NOTE: In order to avoid any appearance of or actual conflict of interest, the reporter and editor of this story were hired by KUT on a freelance basis. KUT news staff was not involved in the reporting or editing of this story. We do stand by the reporting. – KUT Managing Editor Matt Largey
KUT’s founding news director created “a legacy of mistreatment of newsroom employees,” Current, a news outlet that reports on public media, reported in a story posted online Wednesday.
The allegations focus on Emily Donahue, the station’s director of journalism sustainability and impact, who assembled the public radio newsroom, which launched in 2002. She later became the founding executive producer of the daily statewide program Texas Standard.
April Simpson, who wrote the Current's story, reported interviewing 19 former and current employees who collectively described a newsroom filled with tension, uncertainty and discomfort. People of color also reported that she made racially insensitive remarks and that they felt overlooked for career advancement.
Donahue disputed staff members' allegations via email, Simpson reported. Donahue described newsroom tensions as typical for any newly launched news program and denied allegations she made racially insensitive remarks.
According to the article, a 2015 report created by consultants who spent months interviewing KUT staff states that Donahue's interactions with her husband, David Brown, who hosts Texas Standard, were "the greatest source of tension" in the shared KUT/Texas Standard newsroom. The report described screaming matches between the two and said the dysfunctional environment affected editorial quality and staff morale at the Texas Standard.
"Staff members are extremely uncomfortable witnessing intensely personal, hostile interactions between them," Simpson wrote, quoting the report.
Donahue told Simpson it "was the decision of KUT management - which I protested - to assign us to work together.”
Additionally, KUT staff members reported race-based remarks that made them uncomfortable. One former reporter told Simpson about a conversation in which Donahue referred to Juneteenth as “Black People’s Day.” Another former reporter recounted that while Donahue interviewed him for a full-time position, she asked a question that amounted to, "Why should I hire you - other than because you’re black?"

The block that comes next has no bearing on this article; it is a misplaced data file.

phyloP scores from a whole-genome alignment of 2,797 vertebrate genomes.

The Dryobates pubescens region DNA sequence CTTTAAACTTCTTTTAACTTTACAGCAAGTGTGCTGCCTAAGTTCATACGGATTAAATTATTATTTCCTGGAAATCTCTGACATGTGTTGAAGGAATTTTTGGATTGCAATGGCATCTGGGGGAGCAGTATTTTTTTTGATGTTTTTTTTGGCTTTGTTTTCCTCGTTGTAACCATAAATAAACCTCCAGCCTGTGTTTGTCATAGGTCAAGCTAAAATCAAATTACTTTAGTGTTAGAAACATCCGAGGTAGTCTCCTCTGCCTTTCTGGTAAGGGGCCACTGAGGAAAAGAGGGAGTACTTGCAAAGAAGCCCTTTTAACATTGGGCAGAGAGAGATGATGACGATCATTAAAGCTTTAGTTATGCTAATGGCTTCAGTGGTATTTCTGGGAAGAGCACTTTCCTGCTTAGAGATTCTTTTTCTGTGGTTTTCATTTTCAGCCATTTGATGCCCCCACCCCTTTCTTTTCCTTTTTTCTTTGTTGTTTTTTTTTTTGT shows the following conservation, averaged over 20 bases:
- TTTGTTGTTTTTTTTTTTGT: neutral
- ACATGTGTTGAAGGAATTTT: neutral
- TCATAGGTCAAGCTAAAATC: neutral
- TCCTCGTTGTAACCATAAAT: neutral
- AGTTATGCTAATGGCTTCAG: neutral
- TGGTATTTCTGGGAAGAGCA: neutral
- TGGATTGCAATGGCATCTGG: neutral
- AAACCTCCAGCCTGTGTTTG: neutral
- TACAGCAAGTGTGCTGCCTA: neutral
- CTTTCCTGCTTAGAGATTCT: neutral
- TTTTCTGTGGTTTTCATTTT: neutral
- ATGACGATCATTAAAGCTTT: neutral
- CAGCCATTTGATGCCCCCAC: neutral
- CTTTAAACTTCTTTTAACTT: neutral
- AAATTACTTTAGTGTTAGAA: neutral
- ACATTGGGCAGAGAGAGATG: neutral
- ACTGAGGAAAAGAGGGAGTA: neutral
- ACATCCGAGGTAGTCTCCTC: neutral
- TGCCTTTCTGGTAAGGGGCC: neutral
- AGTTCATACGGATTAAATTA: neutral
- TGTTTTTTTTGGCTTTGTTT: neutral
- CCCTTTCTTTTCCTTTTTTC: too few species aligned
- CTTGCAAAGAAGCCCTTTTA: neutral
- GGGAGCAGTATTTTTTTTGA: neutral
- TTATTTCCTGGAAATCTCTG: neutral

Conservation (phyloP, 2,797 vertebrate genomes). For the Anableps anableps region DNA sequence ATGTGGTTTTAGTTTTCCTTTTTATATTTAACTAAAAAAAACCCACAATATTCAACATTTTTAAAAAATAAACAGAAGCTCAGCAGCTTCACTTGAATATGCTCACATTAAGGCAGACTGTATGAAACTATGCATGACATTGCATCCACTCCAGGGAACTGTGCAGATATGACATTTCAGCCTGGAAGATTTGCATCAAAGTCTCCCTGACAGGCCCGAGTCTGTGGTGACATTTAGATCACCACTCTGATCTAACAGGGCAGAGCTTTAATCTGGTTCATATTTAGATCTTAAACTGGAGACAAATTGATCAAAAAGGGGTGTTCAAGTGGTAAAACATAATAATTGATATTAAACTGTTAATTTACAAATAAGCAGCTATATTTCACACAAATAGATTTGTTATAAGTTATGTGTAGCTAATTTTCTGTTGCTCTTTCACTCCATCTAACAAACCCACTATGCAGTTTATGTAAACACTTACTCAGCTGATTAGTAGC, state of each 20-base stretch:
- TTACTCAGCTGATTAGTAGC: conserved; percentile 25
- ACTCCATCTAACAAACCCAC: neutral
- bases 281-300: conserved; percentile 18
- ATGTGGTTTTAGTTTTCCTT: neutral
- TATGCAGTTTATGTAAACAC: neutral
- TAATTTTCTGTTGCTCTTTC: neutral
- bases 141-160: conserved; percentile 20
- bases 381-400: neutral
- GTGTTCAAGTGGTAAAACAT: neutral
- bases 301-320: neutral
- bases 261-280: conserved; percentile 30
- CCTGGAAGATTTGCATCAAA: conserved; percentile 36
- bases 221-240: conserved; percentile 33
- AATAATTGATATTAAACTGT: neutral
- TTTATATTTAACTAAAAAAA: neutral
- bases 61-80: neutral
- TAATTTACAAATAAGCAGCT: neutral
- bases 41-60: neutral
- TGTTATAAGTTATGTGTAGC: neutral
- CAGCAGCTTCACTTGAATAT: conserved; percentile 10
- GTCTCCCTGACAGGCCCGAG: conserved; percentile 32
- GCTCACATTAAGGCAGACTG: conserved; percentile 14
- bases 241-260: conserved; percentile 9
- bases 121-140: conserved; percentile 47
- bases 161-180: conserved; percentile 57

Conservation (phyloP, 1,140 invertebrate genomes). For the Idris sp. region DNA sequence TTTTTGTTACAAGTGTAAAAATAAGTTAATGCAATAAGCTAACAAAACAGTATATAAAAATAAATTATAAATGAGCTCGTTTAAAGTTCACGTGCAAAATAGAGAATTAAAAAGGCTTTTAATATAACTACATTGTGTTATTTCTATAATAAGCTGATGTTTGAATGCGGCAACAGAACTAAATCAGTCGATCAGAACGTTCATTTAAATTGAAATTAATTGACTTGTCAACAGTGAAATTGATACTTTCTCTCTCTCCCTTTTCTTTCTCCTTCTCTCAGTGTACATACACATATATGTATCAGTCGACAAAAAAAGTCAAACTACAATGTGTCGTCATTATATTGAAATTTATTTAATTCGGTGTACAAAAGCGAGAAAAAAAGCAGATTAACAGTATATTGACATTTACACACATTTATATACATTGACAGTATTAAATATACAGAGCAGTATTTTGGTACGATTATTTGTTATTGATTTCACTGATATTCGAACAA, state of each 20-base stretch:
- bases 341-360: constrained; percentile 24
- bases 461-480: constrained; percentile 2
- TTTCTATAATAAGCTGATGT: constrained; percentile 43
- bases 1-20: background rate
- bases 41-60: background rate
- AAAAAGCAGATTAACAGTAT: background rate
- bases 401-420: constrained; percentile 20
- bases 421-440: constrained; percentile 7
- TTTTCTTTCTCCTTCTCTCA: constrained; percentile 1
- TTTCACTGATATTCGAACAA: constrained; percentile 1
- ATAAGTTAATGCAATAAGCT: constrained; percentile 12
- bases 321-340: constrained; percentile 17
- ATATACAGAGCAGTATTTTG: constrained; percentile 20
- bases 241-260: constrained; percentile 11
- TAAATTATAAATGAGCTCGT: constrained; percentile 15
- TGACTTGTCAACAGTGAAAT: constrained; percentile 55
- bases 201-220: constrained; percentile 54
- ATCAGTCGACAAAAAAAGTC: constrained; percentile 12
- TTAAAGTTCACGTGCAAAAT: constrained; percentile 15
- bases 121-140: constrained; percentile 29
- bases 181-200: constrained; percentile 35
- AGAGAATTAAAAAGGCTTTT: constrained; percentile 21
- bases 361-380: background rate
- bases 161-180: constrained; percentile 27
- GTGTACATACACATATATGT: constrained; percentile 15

In response to Simpson’s questions, Donahue said in an email that “both the letter and the spirit of these assertions are untrue.” She added, “I do not and never have condoned nor sat silently for anyone to say such things in my presence.”
Six months after the consultant's report, Donahue was moved out of the newsroom into a new position, director of journalism sustainability and impact, where she remains today. The apparent promotion came despite staff complaints about Donahue's behavior to newsroom management, including former General Manager Stewart Vanderwilt and Assistant General Manager Hawk Mendenhall, Simpson's story states.
A dozen staff members of color aired their concerns to Vanderwilt in a meeting in January, Simpson reported, but Vanderwilt left KUT in July after 18 years to head Colorado Public Radio.
Mendenhall told Simpson he addressed issues in staff evaluations, took complaints to Vanderwilt when they rose to a certain level and encouraged staff members to file human resources complaints.
"When employees who were involved in a contentious situation don't speak up for themselves directly, and don't want to be identified to HR, it makes a supervisor's job very, very difficult," Mendenhall told Simpson.
Attempting to address concerns about the culture, KUT management has undertaken efforts to diversify the newsroom, sources and reporting. Consultants have also been hired to help KUT improve its newsroom culture, Simpson reports.
KUT Managing Editor Matt Largey and Rhonda Fanning, senior producer of Texas Standard, called an editorial staff meeting Wednesday morning to discuss the Current story.
"[Largey] wanted to be clear that this wasn't something that we had to whisper about in our cubicles; this should be a newsroom discussion, and there was one," said Ashley Lopez, a KUT reporter who attended the meeting.
While discussions have been going on for months for many employees, Lopez said, some didn't know about previous problems with Donahue. "One reporter said she is now on the fence about working here," Lopez said, adding that the reporter wanted clarity on how the station was addressing the allegations.
Neither Donahue, who no longer works in the newsroom, nor Brown attended the staff meeting, Lopez said. Because the station’s interim general manager was also not present, newsroom staff remain unclear about how KUT will proceed.
In an emailed statement, KUT spokeswoman Erin Geisler wrote, “We don’t comment on personnel issues. KUT strives to provide a diverse and inclusive workplace that fosters a culture of open dialogue. These matters have been brought to the attention of the station’s GM [General Manager] and will be carefully reviewed.”
Upper management held meetings with KUT and Texas Standard staff on Thursday to address concerns related to the Current story.